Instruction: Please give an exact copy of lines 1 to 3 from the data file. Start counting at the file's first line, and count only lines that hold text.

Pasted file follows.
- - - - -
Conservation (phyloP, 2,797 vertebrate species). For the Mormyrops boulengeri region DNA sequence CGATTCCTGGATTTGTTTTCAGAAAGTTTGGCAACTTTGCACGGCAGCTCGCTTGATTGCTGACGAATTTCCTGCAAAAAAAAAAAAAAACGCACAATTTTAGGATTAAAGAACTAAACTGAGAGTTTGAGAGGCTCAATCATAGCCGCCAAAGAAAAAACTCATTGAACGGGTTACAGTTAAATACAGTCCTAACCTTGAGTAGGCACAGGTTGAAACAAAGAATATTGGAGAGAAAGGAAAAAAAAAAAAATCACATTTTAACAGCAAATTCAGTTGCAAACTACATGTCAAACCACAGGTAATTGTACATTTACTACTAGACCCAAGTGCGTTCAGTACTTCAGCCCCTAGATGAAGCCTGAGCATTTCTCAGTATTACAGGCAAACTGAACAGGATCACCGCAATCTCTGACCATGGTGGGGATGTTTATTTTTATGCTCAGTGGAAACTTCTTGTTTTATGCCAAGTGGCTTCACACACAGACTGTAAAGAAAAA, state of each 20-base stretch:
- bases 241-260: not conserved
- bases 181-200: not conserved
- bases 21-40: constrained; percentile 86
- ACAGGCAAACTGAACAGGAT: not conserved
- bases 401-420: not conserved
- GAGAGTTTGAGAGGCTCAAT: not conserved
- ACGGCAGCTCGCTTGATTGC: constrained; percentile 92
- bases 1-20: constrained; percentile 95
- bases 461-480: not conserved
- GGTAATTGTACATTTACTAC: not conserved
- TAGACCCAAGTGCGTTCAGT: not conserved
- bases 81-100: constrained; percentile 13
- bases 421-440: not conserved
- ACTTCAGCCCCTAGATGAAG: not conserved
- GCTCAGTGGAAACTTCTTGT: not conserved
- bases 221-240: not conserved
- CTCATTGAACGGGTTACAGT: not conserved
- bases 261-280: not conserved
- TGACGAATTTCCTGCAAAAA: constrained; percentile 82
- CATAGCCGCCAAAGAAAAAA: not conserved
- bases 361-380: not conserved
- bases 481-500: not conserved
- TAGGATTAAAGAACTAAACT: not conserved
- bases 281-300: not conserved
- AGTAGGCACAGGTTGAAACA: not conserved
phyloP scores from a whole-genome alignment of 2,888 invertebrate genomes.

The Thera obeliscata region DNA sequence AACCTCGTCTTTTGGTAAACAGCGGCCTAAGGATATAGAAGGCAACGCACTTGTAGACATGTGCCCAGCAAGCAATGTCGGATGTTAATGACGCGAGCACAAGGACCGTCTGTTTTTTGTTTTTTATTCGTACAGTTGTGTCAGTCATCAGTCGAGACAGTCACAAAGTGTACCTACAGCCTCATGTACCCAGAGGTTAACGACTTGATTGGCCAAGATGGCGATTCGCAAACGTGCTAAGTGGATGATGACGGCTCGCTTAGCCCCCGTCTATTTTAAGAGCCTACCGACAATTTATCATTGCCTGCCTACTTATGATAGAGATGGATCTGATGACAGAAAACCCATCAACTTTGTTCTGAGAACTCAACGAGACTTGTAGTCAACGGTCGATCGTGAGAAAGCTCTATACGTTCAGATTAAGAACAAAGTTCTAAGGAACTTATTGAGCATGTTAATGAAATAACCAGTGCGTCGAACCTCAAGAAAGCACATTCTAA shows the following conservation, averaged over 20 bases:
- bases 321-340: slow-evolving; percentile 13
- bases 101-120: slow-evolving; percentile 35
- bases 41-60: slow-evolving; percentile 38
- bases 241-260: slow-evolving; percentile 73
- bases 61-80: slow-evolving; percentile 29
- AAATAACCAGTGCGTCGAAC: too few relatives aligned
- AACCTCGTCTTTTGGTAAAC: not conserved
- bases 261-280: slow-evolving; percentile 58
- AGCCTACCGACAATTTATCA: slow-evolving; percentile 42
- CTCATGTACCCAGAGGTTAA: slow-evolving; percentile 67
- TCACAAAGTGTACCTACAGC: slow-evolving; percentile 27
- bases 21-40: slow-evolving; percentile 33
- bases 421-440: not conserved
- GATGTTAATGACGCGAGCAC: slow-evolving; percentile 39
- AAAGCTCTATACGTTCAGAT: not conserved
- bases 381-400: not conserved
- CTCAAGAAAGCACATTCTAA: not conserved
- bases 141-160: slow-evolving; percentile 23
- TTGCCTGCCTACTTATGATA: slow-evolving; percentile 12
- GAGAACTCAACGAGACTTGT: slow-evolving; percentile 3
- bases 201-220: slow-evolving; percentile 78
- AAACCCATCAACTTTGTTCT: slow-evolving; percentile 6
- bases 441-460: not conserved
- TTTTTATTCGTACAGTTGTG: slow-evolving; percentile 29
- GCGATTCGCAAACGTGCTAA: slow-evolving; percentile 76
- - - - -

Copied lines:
Conservation (phyloP, 2,797 vertebrate species). For the Mormyrops boulengeri region DNA sequence CGATTCCTGGATTTGTTTTCAGAAAGTTTGGCAACTTTGCACGGCAGCTCGCTTGATTGCTGACGAATTTCCTGCAAAAAAAAAAAAAAACGCACAATTTTAGGATTAAAGAACTAAACTGAGAGTTTGAGAGGCTCAATCATAGCCGCCAAAGAAAAAACTCATTGAACGGGTTACAGTTAAATACAGTCCTAACCTTGAGTAGGCACAGGTTGAAACAAAGAATATTGGAGAGAAAGGAAAAAAAAAAAAATCACATTTTAACAGCAAATTCAGTTGCAAACTACATGTCAAACCACAGGTAATTGTACATTTACTACTAGACCCAAGTGCGTTCAGTACTTCAGCCCCTAGATGAAGCCTGAGCATTTCTCAGTATTACAGGCAAACTGAACAGGATCACCGCAATCTCTGACCATGGTGGGGATGTTTATTTTTATGCTCAGTGGAAACTTCTTGTTTTATGCCAAGTGGCTTCACACACAGACTGTAAAGAAAAA, state of each 20-base stretch:
- bases 241-260: not conserved
- bases 181-200: not conserved